Age-Related Retirement Rules for Those 55 and Older

Different Planning Considerations Apply as You Get Older

Happy senior woman giving high-five to female friend in park
Photo: Maskot / Getty Images

Certain retirement events are triggered at specific ages, such as when you can begin drawing on Social Security or when you are required to take IRA distributions. As you age, the rules for specific ages change. It might be beneficial to know about these changes as you reach various ages leading up to and into retirement.

Age 55

At 55, it isn't too late to start planning for retirement. However, it might be time to get serious about planning. You'll want to start figuring out where your retirement income will come from. You should tally your income, savings, investments, assets, 401s or IRAs, and any other sources.

Calculate how much debt you have and the level you can continue to keep. You should begin saving for the amount you'll need to be comfortable as you get older and transition out of the workforce.

A retirement income plan is best laid out in a timeline format so you can see year-by-year when pensions or Social Security will begin. It might be a good idea to forecast your investments to get an idea of the withdrawals you'll be able to make.

The future value of your money is what you should be concerned with at this time. Use it to invest in opportunities that will return more to you than it was originally worth.

Rather than looking for the highest returning investments, consider some strategies that can help you maximize your future income. For example, start shifting a portion of your savings into a bond ladder so that bonds are lined up to mature and match up with your future retirement age.

You could also look into medium or low-risk investments to boost your portfolio. As you grow older, you want to start minimizing the risk to your assets. You have less opportunity to recover any losses the older you get.

You might consider finding more work. Find a part-time job to add to the hours you already work if you can. You might be able to find work you are familiar with, which would make it easier to make extra income.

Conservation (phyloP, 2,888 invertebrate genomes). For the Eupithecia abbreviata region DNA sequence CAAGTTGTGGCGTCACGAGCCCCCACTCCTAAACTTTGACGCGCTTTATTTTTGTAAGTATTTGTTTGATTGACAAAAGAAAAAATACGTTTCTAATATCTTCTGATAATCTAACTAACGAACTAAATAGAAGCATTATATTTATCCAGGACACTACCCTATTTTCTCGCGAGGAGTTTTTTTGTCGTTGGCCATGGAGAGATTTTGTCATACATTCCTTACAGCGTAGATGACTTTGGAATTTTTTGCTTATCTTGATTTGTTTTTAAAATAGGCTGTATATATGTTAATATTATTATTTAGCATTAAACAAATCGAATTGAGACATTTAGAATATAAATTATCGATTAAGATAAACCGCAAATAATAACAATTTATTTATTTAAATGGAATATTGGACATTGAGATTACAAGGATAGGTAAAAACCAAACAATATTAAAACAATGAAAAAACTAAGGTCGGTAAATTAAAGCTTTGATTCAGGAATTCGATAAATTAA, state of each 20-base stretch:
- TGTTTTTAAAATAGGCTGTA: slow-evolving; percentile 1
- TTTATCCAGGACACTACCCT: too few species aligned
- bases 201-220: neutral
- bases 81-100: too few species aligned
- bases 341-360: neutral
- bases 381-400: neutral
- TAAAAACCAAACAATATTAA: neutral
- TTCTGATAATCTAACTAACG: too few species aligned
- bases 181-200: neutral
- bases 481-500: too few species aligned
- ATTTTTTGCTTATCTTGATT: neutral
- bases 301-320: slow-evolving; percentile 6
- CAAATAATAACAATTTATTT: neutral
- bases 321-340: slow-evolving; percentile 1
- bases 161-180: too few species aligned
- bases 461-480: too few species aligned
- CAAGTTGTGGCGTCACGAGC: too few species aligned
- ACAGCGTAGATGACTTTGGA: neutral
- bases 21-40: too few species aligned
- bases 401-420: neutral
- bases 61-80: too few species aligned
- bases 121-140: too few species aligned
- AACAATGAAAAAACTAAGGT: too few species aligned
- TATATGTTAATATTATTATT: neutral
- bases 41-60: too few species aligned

Extra income can allow you to maximize your 401(k) or other IRA contributions. This will give you a much-needed boost in your approaching retirement.

If you're wanting to retire early, make sure you budget for the cost of health insurance—it can be expensive until Medicare begins at age 65. If you need cash now, you may be able to access your 401(k) money penalty-free if you retired after you turn 59 1/2.

Retirement account withdrawals need to be reported on your tax return. Look over how your retirement income will be taxed. Many people forget that they still have to pay taxes when they retire (depending on their income types).

Age 59 1/2

This is the earliest you can begin taking withdrawals from your IRA and other retirement accounts without incurring a penalty tax. Some families may benefit from taking withdrawals at this age. You can then choose to delay the start of your Social Security until age 70, but if you have other means of income you can compensate for this.

You may want to look into long-term care insurance to cover healthcare costs in later life. Not all expenses are covered by Medicare or Medicare Supplement policies, so it is a good idea to have alternative means to help pay for health care.

Hopefully, you started building up cash reserves earlier than this. However, if you haven't, you might want to begin. Become more conservative with your investments by reducing as much risk as you can afford to. Consider meeting with a retirement planner or financial adviser who can help you see if you're on track to have enough money to retire in the next few years.

Age 62